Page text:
Page Banner

United States Department of Agriculture

Agricultural Research Service

Research Project: Chemical Approaches to Eliminate Fungal Contamination and Mycotoxin Production in Plant Products

Location: Foodborne Toxin Detection and Prevention

Title: Electroantennographic bioassay as a screening tool for host plant volatiles

Authors
item Beck, John
item Light, Douglas
item Gee, Wai

Submitted to: Journal of Visualized Experiments
Publication Type: Peer Reviewed Journal
Publication Acceptance Date: October 30, 2011
Publication Date: May 6, 2012
Repository URL: http://www.jove.com/video/3931
Citation: Gee, W.S., Light, D.M., Beck, J.J. 2012. Electroantennogram bioassay as a screening tool for host plant volatiles. Journal of Visualized Experiments. 63:e3931.

Interpretive Summary: Plant odors play an important role in mediating plant-insect interactions. Herbivorous insects use plant odors to locate their host plant. A host plant serves as a source of food, shelter, mate, or lay eggs. When a host plant is an important agronomic or economic commodity feeding damage by these insects can inflict serious economic losses to growers. Accordingly, host plant odors can be used as attractants to attract or confuse these insects and, thus, offer an environmentally friendly alternative to pesticides for insect control. Unfortunately, plants can emit odors comprised of hundreds of compounds. The make up and ratio of odor emissions can vary depending on the developmental stage of the commodity or even the time of day. This makes identification of any biologically active component or blends of odor components an arduous process. To help identify the bioactive components of host plant odor emissions we employ the laboratory-based screening bioassay electroantennogram (EAG). EAG provides an indication of the insects’ preference (likes and/or dislikes) for odors and is an effective tool to evaluate and record the electrophysiological responses of an insect via antennal receptor sites. The EAG helps to reduce the number of odors so as to identify the promising bioactive components. However, the EAG bioassay only provides information about receptor site activation. It does not provide information about the type of behavior the compound elicits in the insect; which could be as an attractant, repellent or other type of behavioral response. Odors that elicit a noteworthy response by EAG, relative to an appropriate positive control, should be taken on to further testing such as an assay that measures behavioral response of the insect pest. This experiment will demonstrate the method used to screen almond-based host plant odors by measurement of the electrophysiological response of adult insect pest navel orangeworm (Amyelois transitella) antennae to single components and complex, natural odor bouquets via EAG bioassay. The method to be demonstrated excises the antennae from the insect followed by placement on a “fork” probe.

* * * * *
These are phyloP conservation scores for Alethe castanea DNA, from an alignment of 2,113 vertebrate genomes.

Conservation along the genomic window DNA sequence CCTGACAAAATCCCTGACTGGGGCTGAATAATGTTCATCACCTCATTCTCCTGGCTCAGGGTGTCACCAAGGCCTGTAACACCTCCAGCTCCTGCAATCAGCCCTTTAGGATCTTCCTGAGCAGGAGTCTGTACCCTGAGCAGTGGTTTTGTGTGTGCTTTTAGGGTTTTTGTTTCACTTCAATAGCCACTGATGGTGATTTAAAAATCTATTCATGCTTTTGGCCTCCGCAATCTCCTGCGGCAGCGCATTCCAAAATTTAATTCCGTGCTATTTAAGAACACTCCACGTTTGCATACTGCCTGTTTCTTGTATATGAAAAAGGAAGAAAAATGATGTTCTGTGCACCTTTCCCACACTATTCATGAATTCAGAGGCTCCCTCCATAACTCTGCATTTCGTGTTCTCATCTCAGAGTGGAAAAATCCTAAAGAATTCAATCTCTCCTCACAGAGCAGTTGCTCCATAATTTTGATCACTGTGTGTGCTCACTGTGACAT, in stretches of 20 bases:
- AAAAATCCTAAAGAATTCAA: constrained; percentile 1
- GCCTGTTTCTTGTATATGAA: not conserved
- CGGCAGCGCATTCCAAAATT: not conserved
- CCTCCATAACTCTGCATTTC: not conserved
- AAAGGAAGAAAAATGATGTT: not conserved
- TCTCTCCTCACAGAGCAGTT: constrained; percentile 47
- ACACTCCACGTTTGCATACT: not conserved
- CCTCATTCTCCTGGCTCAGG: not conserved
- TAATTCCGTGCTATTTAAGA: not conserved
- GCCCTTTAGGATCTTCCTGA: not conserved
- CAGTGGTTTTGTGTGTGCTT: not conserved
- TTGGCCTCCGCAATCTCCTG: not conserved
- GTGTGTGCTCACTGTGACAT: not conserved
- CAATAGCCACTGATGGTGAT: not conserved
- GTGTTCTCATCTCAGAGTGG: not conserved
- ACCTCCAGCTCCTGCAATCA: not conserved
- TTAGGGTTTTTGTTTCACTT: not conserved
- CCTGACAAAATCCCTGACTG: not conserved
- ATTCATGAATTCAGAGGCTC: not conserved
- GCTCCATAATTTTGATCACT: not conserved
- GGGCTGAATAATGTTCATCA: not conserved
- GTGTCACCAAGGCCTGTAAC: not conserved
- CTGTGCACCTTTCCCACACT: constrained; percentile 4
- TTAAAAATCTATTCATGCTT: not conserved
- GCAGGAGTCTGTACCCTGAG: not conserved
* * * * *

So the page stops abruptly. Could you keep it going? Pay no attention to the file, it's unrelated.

Technical Abstract: Plant volatiles play an important role in plant-insect interactions. Herbivorous insects use plant volatiles, known as kairomones, to locate their host plant. When a host plant is an important agronomic or economic commodity feeding damage by these insects can inflict serious economic losses to growers. Accordingly, kairomones can be used as attractants to lure or confuse these insects and, thus, offer an environmentally friendly alternative to pesticides for insect control. Unfortunately, plants can emit hundreds of volatiles. The composition and ratio of volatile emissions can vary depending on the phenology of the commodity or even the time of day. This makes identification of any biologically active component or blends of volatile components an arduous process. To help identify the bioactive components of host plant volatile emissions we employ the laboratory-based screening bioassay electroantennogram (EAG). The EAG is an effective tool to evaluate and record the electrophysiological responses of an insect via antennal receptor sites. The EAG helps to reduce the number of volatiles so as to identify the promising bioactive components. However, the EAG bioassay only provides information about receptor site activation. It does not provide information about the type of behavior the compound elicits in the insect; which could be as an attractant, repellent or other type of behavioral response. Volatiles that elicit a noteworthy response by EAG, relative to an appropriate positive control, should be taken on to further testing such as an assay that measures behavioral response of the insect pest. This experiment will demonstrate the method used to screen almond-based host plant volatiles by measurement of the electrophysiological response of adult insect pest navel orangeworm (Amyeloistransitella) antennae to single components and complex, natural volatile bouquets via EAG bioassay. The method to be demonstrated excises the antennae from the insect followed by placement on a “fork” probe.

Last Modified: 10/20/2014
Footer Content Back to Top of Page